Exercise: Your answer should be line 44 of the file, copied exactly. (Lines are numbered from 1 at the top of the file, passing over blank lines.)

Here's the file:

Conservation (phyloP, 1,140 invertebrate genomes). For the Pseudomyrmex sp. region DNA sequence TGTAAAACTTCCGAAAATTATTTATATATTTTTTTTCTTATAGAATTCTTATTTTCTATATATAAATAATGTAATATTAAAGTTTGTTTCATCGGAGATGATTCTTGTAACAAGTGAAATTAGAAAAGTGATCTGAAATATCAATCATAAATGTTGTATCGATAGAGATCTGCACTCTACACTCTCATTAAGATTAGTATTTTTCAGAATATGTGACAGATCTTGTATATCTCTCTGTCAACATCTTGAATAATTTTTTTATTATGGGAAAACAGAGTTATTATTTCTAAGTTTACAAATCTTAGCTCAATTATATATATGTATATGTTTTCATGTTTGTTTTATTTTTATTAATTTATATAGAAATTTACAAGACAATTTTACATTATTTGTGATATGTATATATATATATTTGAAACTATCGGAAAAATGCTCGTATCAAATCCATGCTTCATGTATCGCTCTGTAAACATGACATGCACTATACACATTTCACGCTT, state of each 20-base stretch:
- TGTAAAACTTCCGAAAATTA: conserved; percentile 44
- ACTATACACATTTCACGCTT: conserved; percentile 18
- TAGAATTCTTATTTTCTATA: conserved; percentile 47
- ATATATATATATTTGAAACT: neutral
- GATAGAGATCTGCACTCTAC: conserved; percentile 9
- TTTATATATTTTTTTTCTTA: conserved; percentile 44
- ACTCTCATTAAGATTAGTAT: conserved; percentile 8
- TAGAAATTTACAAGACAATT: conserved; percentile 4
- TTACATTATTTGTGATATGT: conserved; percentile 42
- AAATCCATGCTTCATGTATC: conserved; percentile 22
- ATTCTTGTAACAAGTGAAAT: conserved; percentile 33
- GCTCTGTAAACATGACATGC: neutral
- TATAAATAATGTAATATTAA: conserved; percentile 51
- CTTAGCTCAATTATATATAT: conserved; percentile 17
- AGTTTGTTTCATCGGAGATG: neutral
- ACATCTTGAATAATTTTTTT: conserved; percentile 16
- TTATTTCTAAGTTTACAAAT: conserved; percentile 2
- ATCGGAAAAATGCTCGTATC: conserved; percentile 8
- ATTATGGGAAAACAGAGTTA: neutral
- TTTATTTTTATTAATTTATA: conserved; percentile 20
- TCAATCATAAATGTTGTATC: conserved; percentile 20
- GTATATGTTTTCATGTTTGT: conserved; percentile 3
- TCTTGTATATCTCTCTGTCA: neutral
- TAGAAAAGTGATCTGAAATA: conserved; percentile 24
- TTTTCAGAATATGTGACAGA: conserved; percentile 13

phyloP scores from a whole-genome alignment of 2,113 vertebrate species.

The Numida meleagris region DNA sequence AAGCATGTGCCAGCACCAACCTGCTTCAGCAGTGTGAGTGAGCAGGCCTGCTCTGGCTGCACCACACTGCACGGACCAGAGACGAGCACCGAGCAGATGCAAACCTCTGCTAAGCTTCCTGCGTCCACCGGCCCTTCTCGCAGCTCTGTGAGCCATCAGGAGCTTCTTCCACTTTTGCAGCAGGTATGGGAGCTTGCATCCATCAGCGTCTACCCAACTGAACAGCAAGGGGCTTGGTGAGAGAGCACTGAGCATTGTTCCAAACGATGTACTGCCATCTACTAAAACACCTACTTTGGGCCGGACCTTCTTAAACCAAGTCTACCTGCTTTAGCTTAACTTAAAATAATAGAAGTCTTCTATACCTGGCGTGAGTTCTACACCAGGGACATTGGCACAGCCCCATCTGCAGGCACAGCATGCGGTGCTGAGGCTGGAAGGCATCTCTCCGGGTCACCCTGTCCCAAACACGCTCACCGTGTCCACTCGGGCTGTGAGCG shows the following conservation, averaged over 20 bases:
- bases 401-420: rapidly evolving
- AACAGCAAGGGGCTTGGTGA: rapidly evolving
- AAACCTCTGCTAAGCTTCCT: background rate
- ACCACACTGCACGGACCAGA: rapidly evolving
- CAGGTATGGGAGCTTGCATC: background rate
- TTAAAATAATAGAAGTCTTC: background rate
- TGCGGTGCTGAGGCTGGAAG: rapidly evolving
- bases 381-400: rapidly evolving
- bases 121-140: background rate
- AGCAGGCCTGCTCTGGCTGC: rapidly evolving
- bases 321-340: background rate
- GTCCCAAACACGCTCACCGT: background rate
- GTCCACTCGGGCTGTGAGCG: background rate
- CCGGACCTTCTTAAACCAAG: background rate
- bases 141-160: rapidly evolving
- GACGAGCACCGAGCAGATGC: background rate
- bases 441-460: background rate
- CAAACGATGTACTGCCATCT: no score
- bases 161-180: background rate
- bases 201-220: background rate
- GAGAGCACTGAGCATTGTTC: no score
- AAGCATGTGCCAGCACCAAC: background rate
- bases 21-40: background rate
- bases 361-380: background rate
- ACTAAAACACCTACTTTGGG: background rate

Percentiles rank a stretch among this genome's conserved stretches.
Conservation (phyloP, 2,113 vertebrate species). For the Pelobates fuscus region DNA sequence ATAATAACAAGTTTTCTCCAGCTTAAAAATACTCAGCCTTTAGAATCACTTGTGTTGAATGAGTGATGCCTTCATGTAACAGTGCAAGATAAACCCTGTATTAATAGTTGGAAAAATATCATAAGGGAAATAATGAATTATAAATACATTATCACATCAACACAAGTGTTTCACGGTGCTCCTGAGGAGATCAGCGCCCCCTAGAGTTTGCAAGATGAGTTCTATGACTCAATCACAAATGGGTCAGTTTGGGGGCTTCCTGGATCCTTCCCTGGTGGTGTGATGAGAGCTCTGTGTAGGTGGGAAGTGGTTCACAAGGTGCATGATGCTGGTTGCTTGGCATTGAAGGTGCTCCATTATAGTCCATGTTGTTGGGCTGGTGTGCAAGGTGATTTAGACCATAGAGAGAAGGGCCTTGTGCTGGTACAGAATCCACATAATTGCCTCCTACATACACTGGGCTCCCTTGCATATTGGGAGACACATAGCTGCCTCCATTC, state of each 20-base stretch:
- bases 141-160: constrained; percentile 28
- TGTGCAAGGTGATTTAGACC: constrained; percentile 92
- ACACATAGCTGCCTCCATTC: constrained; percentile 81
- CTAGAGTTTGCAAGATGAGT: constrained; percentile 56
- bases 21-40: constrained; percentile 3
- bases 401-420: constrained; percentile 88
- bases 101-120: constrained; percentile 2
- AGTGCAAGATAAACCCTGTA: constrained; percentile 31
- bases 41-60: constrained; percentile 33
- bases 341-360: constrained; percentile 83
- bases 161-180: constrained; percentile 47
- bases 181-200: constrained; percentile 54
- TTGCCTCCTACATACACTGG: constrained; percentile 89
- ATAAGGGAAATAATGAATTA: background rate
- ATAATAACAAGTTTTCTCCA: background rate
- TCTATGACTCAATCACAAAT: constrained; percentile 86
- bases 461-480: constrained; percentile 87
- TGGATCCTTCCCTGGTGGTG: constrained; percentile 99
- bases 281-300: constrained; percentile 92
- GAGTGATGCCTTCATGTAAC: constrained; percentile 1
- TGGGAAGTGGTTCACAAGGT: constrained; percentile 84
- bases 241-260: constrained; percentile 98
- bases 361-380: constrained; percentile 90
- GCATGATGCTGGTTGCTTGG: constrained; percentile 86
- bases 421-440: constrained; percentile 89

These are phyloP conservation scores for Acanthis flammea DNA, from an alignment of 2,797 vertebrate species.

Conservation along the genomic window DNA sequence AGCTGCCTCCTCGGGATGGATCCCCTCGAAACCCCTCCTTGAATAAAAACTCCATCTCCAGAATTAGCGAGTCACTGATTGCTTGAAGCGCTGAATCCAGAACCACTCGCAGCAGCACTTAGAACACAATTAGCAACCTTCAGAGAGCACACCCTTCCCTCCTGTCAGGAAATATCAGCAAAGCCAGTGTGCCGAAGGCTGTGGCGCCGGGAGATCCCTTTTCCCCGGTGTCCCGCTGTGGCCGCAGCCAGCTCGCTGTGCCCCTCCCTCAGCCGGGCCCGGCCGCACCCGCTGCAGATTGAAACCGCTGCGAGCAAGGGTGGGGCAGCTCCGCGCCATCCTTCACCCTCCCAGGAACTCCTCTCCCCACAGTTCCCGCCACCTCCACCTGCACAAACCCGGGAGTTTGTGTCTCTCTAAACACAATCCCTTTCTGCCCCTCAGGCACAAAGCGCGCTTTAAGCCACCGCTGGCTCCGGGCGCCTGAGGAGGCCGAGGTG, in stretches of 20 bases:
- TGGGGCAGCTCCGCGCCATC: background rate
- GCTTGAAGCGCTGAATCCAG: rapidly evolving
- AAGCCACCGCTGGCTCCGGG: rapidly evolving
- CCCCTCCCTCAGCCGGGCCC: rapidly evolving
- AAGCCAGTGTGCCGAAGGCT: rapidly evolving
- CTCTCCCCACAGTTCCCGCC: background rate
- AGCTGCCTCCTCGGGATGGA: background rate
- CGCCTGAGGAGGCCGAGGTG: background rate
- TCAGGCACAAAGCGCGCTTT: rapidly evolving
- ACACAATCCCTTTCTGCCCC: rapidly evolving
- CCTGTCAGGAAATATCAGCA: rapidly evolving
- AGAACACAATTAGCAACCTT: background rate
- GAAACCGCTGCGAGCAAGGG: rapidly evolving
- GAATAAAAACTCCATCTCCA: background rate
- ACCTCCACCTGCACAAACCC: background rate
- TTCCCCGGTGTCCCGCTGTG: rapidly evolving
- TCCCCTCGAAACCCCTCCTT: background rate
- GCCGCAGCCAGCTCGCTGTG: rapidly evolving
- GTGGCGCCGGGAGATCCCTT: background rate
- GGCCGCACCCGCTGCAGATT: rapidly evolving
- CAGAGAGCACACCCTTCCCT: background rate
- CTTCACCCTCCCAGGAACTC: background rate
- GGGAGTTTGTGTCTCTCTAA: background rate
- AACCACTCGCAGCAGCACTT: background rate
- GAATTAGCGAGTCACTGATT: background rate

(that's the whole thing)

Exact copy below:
- GACGAGCACCGAGCAGATGC: background rate